Denmark: Pebernodder

Known as Pebernødder in Denmark, peppernut cookies are found in all of the Nordic countries as well as Germany and the US. They are called "pfeffernüesse" in the United States, "pfeffernüssen" in Germany, "pepperkaker" in Norway, "pepparnotter" in Sweden, "peppernoten" in Holland and even "piparkukas" in Latvia. In South Germany, they are known as "Eiweißgebäck". They are also known as "Pimpernüsse" in some places.

These tiny ball-shaped cookies are full of spices and the ingredient for which they're named--pepper. Traditionally served at Christmastime, the Danish twist includes the use of white pepper rather than black and mace instead of nutmeg.
Contrary to popular belief, traditional peppernuts DO NOT contain anise oil or anise seeds. There are a myriad amount of recipes containing everything from honey to corn syrup, molasses, or anise, but they are not authentically Pebernodder.

The pfeffernuesse that you see in the United States are often made with baking soda and even baking powder. They’re also made into 3/4” balls before baking so that they’re a larger, fluffier cookie. When they cool off a little, they’re coated with powdered sugar -- delicious, but not authentic.

Pebernødder (peppernuts)

1 cup butter, softened
1 cup white sugar
2 eggs
1 teaspoon ground cardamom
1 teaspoon ground cinnamon
1/2 teaspoon ground mace or nutmeg
1/4 teaspoon ground cloves
1/8 teaspoon white pepper
1 teaspoon salt
2 3/4 cups all-purpose flour, or as needed

Preheat oven to 350 degrees. Lightly grease two to three baking sheets.

Beat the butter and sugar together in a mixing bowl until light and fluffy. Mix in the eggs, one at a time, beating well after each. Stir in the cardamom, cinnamon, mace or nutmeg, cloves, pepper, and salt until well blended.

Mix in the flour, one cup at a time, until the dough gathers together. With floured hands, pinch off small, 1/2 teaspoon amounts of dough, roll into tiny balls, and place on prepared baking sheets. Alternately, you can roll the dough into 3/8" ropes and use a knife or scissors to cut them into small pieces.

Bake in preheated oven until bottom of cookies are light tan, 10 to 12 minutes.

Cool 15 minutes on baking sheets. Store in an airtight container.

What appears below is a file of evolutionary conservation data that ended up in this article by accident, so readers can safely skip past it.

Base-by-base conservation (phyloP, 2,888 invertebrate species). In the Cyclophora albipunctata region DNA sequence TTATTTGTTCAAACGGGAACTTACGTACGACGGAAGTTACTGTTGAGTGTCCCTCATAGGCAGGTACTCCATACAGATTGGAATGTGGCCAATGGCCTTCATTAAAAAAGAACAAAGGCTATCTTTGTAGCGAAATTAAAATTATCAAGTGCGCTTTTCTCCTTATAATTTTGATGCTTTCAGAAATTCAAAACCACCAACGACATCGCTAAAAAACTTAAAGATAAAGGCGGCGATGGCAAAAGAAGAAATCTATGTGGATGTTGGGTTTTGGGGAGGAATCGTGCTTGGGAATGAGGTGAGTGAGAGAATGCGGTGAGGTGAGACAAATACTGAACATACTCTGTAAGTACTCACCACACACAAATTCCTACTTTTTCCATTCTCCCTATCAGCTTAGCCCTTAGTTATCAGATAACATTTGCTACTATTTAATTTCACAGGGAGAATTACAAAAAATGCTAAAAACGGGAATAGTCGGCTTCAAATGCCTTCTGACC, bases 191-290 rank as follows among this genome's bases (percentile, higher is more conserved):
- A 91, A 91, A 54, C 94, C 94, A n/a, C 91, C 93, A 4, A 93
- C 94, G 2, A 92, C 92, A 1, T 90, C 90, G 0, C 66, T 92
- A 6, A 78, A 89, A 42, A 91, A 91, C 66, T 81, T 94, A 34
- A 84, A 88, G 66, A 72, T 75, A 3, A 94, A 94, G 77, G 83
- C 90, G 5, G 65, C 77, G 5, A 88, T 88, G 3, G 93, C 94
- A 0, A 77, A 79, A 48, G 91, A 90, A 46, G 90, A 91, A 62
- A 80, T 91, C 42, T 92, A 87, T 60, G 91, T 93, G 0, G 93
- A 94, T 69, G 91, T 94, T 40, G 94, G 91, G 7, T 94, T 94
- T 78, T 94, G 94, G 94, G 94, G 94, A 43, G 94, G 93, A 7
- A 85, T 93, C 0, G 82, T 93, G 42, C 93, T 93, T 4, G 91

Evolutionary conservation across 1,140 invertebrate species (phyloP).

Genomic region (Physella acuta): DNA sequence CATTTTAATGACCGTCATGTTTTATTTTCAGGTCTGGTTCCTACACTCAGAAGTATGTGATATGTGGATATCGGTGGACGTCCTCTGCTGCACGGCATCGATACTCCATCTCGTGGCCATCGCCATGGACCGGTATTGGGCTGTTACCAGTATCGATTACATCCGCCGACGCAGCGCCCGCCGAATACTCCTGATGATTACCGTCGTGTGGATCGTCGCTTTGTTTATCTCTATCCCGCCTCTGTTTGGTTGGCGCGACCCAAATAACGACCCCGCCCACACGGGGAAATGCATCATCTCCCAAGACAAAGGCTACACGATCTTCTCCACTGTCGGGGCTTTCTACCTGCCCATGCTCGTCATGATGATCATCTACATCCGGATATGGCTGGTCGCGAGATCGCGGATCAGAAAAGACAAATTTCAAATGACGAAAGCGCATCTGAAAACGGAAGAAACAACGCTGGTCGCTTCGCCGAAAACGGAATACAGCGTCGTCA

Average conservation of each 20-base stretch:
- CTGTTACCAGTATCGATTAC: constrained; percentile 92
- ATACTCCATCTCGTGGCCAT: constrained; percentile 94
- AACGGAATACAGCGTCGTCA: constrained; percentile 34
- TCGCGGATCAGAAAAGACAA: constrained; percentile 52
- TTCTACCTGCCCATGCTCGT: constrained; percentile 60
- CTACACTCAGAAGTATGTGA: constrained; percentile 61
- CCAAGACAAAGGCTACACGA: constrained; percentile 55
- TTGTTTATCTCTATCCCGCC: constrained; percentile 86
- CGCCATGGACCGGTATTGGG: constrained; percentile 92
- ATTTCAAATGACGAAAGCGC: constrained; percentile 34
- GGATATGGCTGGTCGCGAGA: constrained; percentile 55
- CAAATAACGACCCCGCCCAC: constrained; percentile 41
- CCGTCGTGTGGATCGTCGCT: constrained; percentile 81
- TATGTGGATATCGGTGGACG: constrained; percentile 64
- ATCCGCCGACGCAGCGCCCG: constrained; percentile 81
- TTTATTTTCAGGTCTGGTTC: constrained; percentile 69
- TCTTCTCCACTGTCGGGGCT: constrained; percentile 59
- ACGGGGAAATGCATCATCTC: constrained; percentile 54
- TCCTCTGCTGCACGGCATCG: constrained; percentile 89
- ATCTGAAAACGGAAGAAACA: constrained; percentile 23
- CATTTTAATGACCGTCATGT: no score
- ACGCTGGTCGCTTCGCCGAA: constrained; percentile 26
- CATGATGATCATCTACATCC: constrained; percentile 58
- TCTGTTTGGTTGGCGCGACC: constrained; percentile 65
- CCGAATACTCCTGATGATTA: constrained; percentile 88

Cyprus: Daktyla

If civilization truly starts on the table, then Cyprus is among the most civilized countries of the Mediterranean. The Cypriots instinctively know what is important to good living so eating and drinking well are always high on their agenda. Although international cuisine is widely available in Cyprus, the tavernas and best restaurants delight in serving classic Cypriot dishes that have been enjoyed over the centuries.
Like everything in Cyprus, religion is split. The northerners are mostly Muslim and the southerners are Greek Orthodox. This religious split brings about cultural differences and food, too, reflects the divide. In the north you will find more Turkish cooking, while in the south the food will be of Greek origin. However, wherever you are in Cyprus, you will come across some duplicate south eastern Mediterranean dishes, such as Kleftiko (baked lamb) and mezes (dip appetizers).

As with most typical Mediterranean food, recipes are based on locally grown produce, namely root vegetables, citrus fruits, fresh fish, vine leaves, cheese, olives, aromatic spices and fresh herbs such as coriander.

Sweets and desserts have always been an important and distinctive part of the Cipriots' menu. A favorite in South Cyprus is Daktyla, lady fingers filled with ground almonds and cinnamon sugar, a traditional sweet served during Sykoses (a ten day carnival preceding Lent) and Pellomaskes, holiday of the Mad Masks (similar to our Halloween).